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Though there are infinite liberating gateways of Dharma,
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Re: Vajra Hell

Postby Dronma » Fri Mar 30, 2012 5:32 pm

PadmaVonSamba wrote:If you are honest with your teacher, I think you should be up front with him (her). I am very fortunate to have the teachers that I have, and have had in the past, and while I have never found fault with them, I am generally pretty direct with any issues that concern me. I will get right up in the teacher's face sometimes, if it is really an issue I have trouble with. And if something smells like yak poop, I tell them it smells like yak poop.

It is deadly important to be honest with yourself, and with your teachers. I think honesty is the foundation of samaya. A good teacher respects honesty in a student. So often, a lama runs into a lot of people who are all full of smiles and prostrations and outwardly display a kind of ridiculously "obedient" face, but below the surface, there is nothing. Don't you think a good teacher can see through this charade? If anybody thinks they are going to upset their teacher by being honest with them, then they must think their teacher is pretty wobbly. Why would you study with a wobbly teacher?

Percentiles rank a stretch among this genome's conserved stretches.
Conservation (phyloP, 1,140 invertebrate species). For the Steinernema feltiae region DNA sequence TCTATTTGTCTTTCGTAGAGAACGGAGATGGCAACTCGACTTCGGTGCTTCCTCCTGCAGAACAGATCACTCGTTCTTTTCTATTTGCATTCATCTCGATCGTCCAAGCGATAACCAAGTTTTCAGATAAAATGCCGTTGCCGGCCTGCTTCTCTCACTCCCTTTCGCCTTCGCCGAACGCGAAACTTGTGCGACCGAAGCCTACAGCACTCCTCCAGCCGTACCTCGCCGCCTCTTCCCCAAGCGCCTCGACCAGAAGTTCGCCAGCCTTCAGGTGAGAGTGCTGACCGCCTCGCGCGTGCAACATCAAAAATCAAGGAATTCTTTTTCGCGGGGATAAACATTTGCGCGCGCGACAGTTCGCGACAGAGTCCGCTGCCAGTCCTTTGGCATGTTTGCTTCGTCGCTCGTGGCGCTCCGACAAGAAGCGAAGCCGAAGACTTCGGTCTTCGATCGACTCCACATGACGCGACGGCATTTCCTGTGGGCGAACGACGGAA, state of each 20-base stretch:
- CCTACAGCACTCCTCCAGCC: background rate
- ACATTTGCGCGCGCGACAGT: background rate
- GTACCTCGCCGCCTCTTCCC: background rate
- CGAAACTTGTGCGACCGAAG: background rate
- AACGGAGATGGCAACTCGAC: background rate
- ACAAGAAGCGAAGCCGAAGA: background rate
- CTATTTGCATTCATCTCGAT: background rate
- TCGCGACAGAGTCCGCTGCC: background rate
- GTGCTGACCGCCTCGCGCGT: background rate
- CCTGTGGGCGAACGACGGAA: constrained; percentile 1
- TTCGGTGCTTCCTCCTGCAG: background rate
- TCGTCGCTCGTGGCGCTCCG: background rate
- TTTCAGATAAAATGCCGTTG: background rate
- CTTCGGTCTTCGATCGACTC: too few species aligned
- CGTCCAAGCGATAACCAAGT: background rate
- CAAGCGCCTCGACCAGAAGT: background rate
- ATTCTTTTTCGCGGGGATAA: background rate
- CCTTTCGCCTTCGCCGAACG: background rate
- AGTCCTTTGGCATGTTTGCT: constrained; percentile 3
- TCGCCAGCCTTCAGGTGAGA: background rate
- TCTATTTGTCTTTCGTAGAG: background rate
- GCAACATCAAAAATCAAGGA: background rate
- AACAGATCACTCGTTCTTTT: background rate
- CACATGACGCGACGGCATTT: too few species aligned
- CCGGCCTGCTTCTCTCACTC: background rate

Be honest, and laugh about it later.

.


I also do that with all my teachers! Honest to the bone!!!! :jedi:
Hence I am very much satisfied with all my teachers! :namaste:
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Re: Vajra Hell

Postby PadmaVonSamba » Fri Mar 30, 2012 7:41 pm

Namdrol wrote:
PadmaVonSamba wrote:
Sometimes what appears to a student as something negative is based on the limited understanding of the student.

It is possible to slide a lot of bullshit under this rug.


Well, yeah. Of course it is. But, I'm not saying to close your eyes and don't ask questions. Ask and ask and if you are not satisfied, then be honest with yourself (which you will have to be someday anyhow) and then ask yourself, "okay, now what?"